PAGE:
An ancient church that's believed to have operated in secret has been discovered in Manbij, Syria, along with artifacts from the first centuries of Christianity's existence and human remains.
For more than two years Manbij was occupied by the Islamic State terror group before it was liberated in 2016.
Abdulwahab Sheko, head of the Exploration Committee at the Ruins Council in Manbij, said in a Fox News report on Tuesday that the discoveries include the ruins of what appears to have been an ancient Christian church, including various crosses carved into the surviving columns and walls.
The church had been structured in such a way to allow people to flee through passages should they have been discovered.
The ruins include narrow tunnels, grooved shelves for light, a myriad of escape routes, hidden doors, and three jagged steps leading to what was once an altar.
Archaeologists believe the Christians were likely hiding from the Roman Empire, which had outlawed the religion in the early stages of its existence.
John Wineland, professor of history and archaeology at Southeastern University, suggested that the secret church could date back to the third or fourth century.
"They indicate that there was a significant Christian population in the area which felt they needed to hide their activities," Wineland said. "This is probably an indication of the persecution by the Roman government, which was common in the period."
The professor added that before the faith was decriminalized by Emperor Constantine in 313 A.D., Christians had to meet "in secret, underground, to avoid trouble. But the Romans were fearful of any group that met in secret."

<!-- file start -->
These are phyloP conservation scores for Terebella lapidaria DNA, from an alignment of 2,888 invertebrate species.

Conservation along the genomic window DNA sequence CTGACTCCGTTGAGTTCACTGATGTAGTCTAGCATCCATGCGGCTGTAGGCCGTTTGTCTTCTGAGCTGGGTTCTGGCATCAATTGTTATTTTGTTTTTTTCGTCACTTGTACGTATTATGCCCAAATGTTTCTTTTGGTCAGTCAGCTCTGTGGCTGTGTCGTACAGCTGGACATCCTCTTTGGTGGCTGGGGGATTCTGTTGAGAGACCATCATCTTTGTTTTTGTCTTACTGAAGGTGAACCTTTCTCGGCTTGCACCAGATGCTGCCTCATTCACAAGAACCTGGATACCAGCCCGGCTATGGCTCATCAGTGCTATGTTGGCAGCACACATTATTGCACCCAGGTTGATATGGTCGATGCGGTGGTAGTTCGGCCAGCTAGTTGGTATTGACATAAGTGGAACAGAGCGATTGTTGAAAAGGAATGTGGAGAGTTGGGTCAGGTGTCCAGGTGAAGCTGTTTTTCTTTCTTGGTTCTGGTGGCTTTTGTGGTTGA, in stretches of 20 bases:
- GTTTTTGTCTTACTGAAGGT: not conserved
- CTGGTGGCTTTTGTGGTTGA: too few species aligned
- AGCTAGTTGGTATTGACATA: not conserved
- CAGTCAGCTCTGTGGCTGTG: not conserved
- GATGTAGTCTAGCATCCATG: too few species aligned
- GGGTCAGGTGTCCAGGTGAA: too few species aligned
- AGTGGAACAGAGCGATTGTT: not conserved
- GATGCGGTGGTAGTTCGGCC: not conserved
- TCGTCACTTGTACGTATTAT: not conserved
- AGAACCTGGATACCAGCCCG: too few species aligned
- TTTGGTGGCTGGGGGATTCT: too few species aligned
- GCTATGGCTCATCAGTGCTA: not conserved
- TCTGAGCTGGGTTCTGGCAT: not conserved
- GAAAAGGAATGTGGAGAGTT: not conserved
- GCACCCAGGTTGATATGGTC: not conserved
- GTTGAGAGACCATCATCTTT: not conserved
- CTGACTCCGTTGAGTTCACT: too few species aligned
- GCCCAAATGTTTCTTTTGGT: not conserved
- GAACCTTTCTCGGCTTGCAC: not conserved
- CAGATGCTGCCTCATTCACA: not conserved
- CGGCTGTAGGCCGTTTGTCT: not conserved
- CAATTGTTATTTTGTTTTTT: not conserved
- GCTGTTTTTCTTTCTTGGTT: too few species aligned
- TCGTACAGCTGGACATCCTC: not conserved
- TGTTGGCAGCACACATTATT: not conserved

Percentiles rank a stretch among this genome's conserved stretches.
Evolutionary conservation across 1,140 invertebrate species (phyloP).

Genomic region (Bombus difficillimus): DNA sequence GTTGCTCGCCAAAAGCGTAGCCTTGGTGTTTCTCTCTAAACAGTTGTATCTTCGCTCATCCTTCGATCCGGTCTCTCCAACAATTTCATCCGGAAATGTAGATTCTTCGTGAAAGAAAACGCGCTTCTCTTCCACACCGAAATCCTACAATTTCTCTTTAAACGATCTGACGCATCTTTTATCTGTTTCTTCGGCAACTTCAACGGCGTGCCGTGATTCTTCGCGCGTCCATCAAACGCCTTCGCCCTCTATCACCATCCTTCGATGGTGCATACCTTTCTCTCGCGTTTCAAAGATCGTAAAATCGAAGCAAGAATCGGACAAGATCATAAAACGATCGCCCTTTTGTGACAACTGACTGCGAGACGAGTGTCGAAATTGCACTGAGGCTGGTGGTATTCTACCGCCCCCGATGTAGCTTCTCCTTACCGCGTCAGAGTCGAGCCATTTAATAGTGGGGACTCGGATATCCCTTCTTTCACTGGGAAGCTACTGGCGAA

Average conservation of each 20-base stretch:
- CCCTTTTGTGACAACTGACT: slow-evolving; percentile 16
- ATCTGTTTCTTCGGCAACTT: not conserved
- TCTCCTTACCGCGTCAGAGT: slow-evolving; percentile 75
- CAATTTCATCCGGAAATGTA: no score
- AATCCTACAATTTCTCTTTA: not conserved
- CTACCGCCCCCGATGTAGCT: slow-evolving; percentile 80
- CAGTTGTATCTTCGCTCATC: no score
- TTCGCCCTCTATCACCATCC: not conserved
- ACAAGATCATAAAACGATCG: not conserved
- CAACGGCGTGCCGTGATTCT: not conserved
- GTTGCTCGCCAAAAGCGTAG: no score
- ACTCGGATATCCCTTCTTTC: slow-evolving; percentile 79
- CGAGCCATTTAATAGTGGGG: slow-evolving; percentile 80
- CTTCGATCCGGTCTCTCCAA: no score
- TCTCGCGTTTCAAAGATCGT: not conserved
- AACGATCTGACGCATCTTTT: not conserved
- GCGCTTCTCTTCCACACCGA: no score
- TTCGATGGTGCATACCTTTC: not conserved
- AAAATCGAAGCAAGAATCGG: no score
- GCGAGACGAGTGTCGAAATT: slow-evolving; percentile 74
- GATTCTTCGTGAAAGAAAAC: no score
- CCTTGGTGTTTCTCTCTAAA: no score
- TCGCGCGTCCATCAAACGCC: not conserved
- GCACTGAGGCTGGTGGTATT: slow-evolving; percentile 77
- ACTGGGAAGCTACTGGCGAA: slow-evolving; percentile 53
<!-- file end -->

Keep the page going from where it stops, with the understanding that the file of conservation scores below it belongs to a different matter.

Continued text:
Sheko revealed that human remains have also been found at the site, but the researchers need more assistance to test the bones. He said that the international response has been slow, however, given the ongoing civil war that is devastating the country.
The head of the Exploration Committee noted that it was fortunate that IS, which is infamous for destroying Christian churches and ancient historical sites, did not find the ruins of the secret church during their two-year occupation.
The area has led to the discovery of later Christian sites as well, where the practice of the faith appears to have been more open and accepted.
Sheko declared that Muslims and Christians can work together to unearth and protect the important finds.
"We are Muslim, but we are not like ISIS Muslims," he said. "We take care of these Christian ruins. We respect them. We respect humanity."
IS' attacks on cities throughout Iraq and Syria have led to other major archaeological discoveries. The militants destroyed the biblical Tomb of Jonah in 2014 in eastern Mosul, which later gave researchers insight into ancient tunnels and 2,700-year-old inscriptions beneath the site.
The Neo-Assyrian inscriptions established links to figures mentioned in the Bible, such as King Sennacherib, whose military rule is described in II Chronicles 32:1 in the Old Testament.